Double Down12:22 20.06.2017Get short URLAs many dozens perish in a tower block fire in west London that spread rapidly due to cladding used in a recent refurbishment to improve the "eyesore" that the building was to the nearby wealthy oligarchs but at a saving of £5,000 for shareholders due to the flammable nature of said shoddy cladding, Double Down asks Steve Topple of TheCanary.co for the deeper significance of this appalling tragedy.
Double Down14:14 13.06.2017Get short URLAs HSBC faces yet another batch of lawsuits for historic forex manipulation allegations, Double Down asks John Titus, director of All the Plenary's Men, whether or not banks are actually immune to criminal charges. Titus explains that it is the FSB — the Financial Stability Board, that is — which grants them the powers of the sovereign whereby they can't be prosecuted for claims of "too big to fail" systemic importance.
There’s an old saying on Max Keiser’s Wall Street that goes, ‘If wishes were knishes, we’d all be fat.” This could explain why so many who tune into American junk cable news find all their fantasies confirmed (ie their wishes granted), and then their brain fat with conspiracy theory and false info. Donald Trump’s opponents in the media and politics, for example, can’t stop themselves from sharing fake news.
Muck Rack makes it simple to find people, tweets, or articles that mention any name, keyword, company, hashtag etc. We've compiled this guide to help you make the most of your search.
Selecting a term
Start searching tweets, articles from media outlets, articles mentioned in tweets, journalists'
names, titles and bios with some suggested searches:
Companies or Topics (e.g. iPhone, Microsoft)
Phrases (e.g. "cloud computing") — use quotes to keep the terms together
Twitter handles (e.g. @username) — returns those who have mentioned or replied to
Names (e.g. "David Pogue")
Hashtags (e.g. #sxsw, #london2012)
Bio details (e.g. vegan, Olympics, father)
Muck Rack's Advanced Search allows for many boolean operators.
Find results that mention multiple specified terms, use AND or
+. For example, ensure each result contains both Elon Musk and Mark Zuckerberg by
searching Obama AND Romney or Obama + Romney.
Use the operators OR or , to broaden your search when you'd like either of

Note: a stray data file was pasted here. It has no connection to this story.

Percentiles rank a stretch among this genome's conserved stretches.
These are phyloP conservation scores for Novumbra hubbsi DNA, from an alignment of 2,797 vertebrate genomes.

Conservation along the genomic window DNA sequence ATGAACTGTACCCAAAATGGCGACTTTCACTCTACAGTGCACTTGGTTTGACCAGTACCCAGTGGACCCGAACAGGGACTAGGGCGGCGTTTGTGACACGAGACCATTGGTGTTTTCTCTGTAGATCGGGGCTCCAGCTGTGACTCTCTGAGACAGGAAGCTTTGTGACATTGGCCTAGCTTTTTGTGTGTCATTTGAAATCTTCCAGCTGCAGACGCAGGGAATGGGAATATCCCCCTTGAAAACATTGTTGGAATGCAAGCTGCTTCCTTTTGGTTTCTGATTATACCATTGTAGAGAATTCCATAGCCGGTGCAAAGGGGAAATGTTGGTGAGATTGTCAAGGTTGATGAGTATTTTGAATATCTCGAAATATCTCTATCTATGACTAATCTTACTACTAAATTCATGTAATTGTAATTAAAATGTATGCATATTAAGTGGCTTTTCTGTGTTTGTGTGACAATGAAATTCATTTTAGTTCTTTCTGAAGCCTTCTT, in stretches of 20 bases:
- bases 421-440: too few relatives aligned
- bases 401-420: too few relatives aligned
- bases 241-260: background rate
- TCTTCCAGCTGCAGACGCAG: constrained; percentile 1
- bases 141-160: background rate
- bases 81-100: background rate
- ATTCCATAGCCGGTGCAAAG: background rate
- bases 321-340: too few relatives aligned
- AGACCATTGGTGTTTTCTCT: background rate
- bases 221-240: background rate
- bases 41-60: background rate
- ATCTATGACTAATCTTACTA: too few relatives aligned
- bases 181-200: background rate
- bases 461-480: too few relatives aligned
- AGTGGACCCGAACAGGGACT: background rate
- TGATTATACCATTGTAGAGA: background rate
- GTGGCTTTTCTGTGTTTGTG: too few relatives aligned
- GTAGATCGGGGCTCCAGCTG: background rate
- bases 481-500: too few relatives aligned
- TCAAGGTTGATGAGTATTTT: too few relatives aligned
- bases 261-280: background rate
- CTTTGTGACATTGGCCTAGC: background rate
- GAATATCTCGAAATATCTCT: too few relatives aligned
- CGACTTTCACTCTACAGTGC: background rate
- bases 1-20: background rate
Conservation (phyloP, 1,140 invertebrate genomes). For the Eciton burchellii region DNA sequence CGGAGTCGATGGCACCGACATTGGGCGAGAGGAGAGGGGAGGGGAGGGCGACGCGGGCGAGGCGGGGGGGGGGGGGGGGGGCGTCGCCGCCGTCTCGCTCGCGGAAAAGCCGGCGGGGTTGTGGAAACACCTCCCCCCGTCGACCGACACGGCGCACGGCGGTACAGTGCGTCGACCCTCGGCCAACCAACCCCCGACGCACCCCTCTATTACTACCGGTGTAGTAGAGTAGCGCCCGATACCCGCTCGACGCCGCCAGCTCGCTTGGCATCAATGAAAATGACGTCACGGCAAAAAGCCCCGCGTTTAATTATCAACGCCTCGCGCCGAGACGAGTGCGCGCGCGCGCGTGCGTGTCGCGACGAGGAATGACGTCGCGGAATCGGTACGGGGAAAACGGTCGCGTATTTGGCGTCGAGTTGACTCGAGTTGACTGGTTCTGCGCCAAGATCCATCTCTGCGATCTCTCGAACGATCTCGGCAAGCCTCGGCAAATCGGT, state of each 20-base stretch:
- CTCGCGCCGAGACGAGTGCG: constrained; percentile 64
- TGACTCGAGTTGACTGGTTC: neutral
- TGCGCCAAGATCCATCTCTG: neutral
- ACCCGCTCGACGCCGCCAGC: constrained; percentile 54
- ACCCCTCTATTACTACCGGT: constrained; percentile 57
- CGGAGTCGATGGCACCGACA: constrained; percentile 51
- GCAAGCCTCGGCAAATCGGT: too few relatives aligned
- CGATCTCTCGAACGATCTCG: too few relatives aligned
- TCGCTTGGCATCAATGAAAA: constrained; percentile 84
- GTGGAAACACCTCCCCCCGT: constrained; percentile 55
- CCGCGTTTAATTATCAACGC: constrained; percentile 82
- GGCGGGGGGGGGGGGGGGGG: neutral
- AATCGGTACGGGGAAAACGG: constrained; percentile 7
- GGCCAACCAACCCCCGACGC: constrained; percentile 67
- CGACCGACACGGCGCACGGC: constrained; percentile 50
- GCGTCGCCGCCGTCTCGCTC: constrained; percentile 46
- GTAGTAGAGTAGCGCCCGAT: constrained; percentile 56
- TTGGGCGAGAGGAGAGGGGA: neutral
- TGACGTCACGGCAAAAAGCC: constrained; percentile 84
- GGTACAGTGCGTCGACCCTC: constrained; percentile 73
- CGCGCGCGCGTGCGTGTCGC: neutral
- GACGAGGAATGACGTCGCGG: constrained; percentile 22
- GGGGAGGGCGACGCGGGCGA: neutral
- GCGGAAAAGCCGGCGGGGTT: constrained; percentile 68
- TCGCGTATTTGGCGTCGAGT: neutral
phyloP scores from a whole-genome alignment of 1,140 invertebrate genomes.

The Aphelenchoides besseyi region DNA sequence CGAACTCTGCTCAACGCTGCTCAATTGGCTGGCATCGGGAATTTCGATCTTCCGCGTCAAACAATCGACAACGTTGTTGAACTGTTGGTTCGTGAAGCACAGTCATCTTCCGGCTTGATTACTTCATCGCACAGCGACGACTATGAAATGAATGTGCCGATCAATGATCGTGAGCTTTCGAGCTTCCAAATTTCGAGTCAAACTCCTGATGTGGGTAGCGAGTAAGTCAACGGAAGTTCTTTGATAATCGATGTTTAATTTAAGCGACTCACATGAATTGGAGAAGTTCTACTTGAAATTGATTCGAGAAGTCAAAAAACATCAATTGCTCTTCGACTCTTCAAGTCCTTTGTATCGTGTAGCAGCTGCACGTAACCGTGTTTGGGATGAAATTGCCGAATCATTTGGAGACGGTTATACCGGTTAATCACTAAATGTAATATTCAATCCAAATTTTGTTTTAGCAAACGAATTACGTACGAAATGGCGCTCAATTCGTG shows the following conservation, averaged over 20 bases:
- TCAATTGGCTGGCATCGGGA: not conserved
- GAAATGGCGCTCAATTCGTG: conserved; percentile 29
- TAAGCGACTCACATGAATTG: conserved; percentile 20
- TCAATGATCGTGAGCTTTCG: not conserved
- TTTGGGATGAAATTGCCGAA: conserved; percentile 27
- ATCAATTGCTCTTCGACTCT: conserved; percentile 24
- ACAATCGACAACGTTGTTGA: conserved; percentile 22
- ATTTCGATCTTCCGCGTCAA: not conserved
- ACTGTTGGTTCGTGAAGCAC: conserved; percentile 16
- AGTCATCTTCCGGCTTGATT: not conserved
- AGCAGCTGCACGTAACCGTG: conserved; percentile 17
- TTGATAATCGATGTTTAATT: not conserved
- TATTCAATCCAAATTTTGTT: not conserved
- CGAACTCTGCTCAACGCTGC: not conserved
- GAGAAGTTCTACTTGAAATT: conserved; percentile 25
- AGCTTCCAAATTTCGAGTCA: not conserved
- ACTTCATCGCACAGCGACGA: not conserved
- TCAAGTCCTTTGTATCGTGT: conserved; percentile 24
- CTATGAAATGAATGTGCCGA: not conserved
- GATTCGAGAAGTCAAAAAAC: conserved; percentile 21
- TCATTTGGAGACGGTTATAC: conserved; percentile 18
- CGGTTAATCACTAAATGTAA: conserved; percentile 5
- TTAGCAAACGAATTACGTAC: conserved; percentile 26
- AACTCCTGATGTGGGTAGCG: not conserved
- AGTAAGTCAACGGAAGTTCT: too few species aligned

multiple terms to appear in results. (This is the default behavior of our search when no operators
are used.) For example, search for democrat OR republican to find results that refer to
Democrats and/or Republicans.
Use NOT or - to subtract results from your search. For
example, searching Disney will yield results about the Walt Disney Company as well as Walt Disney
World Resort. To exclude mentions of Disney World, search for Disney -World or Disney
When using one of these operators with a phrase, enclose it in quotation marks. For example, you can
find results about smartphones excluding Apple's iPhone 4S by searching smartphone -"iPhone
Exact case matching or punctuation
If you're searching for a brand name or keyword that relies on specific punctuation marks or capitalization, you can
find results that match your exact query by adding matchcase: before the keyword you're searching for, like matchcase:E*TRADE .
Use parentheses to separate multiple
boolean phrases. For example, to find journalists talking about having fun in Disney World or
Disneyland, search for ("disney world" OR disneyland) AND fun.
An asterisk can be used to search for any variation of a root word truncated by the asterisk. For example, searching for admin* will return results for administrator, administration, administer, administered, etc.
A near operator is an AND operator where you can control the distance between the words. You can vary the distance the near operation uses by adding a forward slash and number (between 0-99) such as strawberries NEAR/10 "whipped cream", which means the strawberries must exist within 10 words of "whipped cream".